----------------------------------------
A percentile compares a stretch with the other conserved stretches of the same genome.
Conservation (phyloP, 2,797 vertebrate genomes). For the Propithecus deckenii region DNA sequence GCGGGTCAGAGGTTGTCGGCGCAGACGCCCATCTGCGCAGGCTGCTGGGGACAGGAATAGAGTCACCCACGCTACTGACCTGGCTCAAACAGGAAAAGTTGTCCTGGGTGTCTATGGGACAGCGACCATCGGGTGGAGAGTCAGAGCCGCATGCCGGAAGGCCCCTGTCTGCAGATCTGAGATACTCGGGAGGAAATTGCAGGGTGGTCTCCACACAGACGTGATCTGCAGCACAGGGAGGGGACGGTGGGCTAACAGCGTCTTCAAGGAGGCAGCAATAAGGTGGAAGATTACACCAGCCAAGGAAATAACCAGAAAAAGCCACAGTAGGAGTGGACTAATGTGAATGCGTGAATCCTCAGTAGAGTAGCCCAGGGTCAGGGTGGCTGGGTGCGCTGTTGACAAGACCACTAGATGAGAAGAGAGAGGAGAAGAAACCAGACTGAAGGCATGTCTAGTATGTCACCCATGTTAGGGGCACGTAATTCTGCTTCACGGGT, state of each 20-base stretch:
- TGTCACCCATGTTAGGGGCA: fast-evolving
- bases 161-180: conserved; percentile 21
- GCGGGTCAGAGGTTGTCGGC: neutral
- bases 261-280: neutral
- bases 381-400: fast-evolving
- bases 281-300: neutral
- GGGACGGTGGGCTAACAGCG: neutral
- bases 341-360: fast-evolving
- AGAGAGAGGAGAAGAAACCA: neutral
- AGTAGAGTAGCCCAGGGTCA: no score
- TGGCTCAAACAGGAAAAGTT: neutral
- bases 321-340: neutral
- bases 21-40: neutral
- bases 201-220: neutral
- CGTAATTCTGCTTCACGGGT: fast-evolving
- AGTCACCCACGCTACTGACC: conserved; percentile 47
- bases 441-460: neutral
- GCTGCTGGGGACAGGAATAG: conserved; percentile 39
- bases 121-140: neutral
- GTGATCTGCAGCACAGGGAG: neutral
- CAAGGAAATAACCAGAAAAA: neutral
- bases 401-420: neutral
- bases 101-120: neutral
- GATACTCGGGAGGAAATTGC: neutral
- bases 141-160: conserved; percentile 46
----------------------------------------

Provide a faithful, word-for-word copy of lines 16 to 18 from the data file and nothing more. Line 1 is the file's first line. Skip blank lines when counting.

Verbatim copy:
- bases 201-220: neutral
- CGTAATTCTGCTTCACGGGT: fast-evolving
- AGTCACCCACGCTACTGACC: conserved; percentile 47